Bare Essentials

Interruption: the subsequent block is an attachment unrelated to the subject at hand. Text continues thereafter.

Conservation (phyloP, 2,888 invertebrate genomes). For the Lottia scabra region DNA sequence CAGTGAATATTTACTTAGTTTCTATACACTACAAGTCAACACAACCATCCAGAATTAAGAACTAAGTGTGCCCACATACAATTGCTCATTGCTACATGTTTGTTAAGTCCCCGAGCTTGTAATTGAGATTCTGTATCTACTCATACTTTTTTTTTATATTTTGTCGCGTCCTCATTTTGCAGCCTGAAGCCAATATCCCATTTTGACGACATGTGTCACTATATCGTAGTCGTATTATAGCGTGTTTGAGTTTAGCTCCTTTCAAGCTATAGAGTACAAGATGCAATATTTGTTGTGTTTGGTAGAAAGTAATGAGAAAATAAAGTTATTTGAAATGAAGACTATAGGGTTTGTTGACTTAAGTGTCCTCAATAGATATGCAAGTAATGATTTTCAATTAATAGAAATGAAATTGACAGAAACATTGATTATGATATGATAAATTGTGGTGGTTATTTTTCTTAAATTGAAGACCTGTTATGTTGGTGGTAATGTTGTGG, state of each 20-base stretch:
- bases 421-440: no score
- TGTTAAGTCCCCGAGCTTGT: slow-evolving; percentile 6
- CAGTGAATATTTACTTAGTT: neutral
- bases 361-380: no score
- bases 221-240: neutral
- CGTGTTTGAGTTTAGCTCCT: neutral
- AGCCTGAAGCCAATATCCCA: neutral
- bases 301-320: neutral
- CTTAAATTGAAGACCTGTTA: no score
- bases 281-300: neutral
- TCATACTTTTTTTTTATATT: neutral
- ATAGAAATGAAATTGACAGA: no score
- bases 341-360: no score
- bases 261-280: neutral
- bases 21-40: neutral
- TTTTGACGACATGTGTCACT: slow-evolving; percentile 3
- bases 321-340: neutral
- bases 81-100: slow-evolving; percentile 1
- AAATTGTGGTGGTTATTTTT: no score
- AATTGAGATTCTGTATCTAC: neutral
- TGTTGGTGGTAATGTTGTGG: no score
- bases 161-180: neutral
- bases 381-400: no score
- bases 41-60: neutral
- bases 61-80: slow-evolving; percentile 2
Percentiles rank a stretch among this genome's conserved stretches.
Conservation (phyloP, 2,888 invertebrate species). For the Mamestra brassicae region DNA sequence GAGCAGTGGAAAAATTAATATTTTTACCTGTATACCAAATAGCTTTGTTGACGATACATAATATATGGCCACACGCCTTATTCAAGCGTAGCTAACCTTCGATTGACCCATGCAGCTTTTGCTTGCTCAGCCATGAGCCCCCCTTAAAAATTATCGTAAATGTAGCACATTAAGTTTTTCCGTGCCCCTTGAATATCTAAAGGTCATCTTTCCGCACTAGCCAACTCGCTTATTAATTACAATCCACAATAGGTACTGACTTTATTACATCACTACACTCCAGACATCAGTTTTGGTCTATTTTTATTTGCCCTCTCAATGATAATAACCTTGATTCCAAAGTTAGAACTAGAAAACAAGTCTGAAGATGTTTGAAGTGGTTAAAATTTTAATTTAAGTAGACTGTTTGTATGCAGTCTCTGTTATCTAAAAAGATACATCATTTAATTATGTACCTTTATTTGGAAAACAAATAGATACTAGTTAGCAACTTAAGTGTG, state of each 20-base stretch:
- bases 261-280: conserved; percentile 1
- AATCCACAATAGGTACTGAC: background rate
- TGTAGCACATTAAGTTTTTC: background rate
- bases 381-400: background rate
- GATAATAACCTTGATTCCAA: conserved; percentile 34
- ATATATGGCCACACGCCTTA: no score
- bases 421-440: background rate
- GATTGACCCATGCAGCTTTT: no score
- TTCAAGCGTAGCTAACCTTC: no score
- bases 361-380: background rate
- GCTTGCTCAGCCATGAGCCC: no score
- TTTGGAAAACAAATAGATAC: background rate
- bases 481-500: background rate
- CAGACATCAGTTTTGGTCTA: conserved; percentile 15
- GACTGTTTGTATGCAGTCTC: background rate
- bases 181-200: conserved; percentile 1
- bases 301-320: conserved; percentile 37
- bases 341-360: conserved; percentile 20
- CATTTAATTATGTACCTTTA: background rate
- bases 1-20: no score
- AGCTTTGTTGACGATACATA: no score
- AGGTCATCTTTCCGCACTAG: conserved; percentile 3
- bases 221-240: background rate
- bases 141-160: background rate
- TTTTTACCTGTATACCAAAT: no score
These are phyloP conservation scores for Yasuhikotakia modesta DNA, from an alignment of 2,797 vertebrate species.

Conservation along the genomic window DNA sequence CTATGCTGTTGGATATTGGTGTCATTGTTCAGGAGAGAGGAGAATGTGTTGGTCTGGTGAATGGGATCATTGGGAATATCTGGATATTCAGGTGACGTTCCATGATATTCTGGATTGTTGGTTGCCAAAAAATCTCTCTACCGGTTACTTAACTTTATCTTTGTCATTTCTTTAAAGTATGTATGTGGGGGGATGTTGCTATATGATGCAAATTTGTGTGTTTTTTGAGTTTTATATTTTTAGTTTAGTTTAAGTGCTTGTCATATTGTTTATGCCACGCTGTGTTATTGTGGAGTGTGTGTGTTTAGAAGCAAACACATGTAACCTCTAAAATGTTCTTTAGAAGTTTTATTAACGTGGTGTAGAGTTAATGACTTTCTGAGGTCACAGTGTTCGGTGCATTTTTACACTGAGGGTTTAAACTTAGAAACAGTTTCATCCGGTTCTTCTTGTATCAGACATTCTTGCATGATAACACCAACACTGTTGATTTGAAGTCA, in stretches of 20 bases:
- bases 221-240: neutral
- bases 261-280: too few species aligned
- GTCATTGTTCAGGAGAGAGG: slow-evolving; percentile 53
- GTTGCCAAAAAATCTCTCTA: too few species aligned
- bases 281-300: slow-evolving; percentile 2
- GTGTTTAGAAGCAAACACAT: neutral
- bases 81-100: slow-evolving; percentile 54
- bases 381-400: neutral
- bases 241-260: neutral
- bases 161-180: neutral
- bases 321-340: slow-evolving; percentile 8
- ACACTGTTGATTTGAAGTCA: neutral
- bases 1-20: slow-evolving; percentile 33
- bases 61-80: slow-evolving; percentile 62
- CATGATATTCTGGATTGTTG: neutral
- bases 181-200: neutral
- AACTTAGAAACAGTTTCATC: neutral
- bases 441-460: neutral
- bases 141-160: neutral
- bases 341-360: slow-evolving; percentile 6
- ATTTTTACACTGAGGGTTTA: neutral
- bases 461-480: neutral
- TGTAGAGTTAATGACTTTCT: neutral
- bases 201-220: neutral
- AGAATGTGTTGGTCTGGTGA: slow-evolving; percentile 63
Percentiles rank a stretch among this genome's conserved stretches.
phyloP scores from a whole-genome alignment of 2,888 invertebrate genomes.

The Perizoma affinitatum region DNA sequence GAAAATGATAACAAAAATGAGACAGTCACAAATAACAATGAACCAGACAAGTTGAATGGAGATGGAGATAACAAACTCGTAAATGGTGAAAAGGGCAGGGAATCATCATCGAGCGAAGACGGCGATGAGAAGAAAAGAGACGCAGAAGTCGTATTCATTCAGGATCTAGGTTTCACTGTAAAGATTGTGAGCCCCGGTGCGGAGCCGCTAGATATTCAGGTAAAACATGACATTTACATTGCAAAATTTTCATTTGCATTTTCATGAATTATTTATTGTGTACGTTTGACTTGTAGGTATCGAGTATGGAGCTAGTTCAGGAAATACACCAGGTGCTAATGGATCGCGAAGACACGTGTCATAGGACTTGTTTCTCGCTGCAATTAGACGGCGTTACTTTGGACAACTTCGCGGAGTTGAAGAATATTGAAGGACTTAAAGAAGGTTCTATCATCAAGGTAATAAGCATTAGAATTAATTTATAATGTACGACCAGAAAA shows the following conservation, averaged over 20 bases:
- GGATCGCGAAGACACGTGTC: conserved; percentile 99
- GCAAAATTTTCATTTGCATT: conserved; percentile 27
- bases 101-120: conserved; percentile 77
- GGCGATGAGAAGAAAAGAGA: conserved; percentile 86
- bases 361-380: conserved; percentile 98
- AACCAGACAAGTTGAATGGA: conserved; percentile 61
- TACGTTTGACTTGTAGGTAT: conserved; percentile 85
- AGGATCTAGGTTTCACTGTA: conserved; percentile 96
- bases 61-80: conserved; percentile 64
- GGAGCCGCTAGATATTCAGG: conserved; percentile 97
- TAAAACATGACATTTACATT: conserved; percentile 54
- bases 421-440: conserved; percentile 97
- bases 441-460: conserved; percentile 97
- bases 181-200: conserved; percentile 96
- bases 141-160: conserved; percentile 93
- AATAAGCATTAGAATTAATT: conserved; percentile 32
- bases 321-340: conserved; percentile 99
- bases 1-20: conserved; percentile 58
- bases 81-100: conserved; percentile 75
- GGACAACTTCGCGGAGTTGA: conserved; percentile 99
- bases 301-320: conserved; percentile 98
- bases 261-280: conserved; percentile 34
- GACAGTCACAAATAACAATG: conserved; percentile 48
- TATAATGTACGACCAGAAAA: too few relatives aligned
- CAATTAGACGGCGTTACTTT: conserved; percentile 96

You will use the following steps to complete this project. Make sure to complete each step to ensure the highest possible grade. Note that you are using the case scenario facts and the course material. External sources are not permitted. Read the following case scenario and answer the questions that follow: In 1994, Leslie Blodgett became CEO of a small bath and body retailer of mineral-based powder makeup, Bare Escentuals, located in a town in California. Although Bare Escentuals was the first company to offer mineral-based products, the colors of the products did not fit well with the skin tones of women. Having worked for Neutrogena and Max Factor, Blodgett set out to formulate beauty products that worked harmoniously together. The new line of makeup was known as BareMinerals and consisted of six blushes, six eye shadows, five powder foundations and brushes. The mineral-based foundation product was unconventional and provided light to maximum coverage for all skin types, which appealed to men and women of all ages. Products did not contain chemical additives, preservatives, oil, fragrances, waxes or binders that could lead to skin irritation. Two years passed and Blodgett was losing hope that the product line was going to be successful. After watching the TV shopping network, QVC, Blodgett devised a plan to go on QVC to sell BareMinerals. The first airing resulted in sales of $45,000 of products. Blodgett had her in and continued to sell on QVC selling $1.4 million of product an hour. She further expanded the business by doing Infomercials, which allowed more time to explain the products and application process. Widening the distribution channel, Blodgett offered events at boutiques and specialty cosmetic stores, and solicited input from customers for product and marketing ideas. Blodgett learned that the business required taking care of customers and hiring people who loved people because the business was about helping women feel good about themselves. Business at Bare Escentuals was booming and the company was growing at a fast pace. In 2006, the company went public. Headquarters was moved to New York. In 2010, after 16 years at the helm, Blodgett sold the company to Shiseido, a Japanese-based cosmetic company, for almost $1.7 billion. To Blodgett, the deal made sense because Shiseido had distribution channels in 87 countries and had the knowledge to expand further into Asia. Blodgett wanted to be more involved in the creative side of the business so she stepped down as CEO and took a position reporting to the Chief Operating Officer (COO) of Global Business at Shiseido.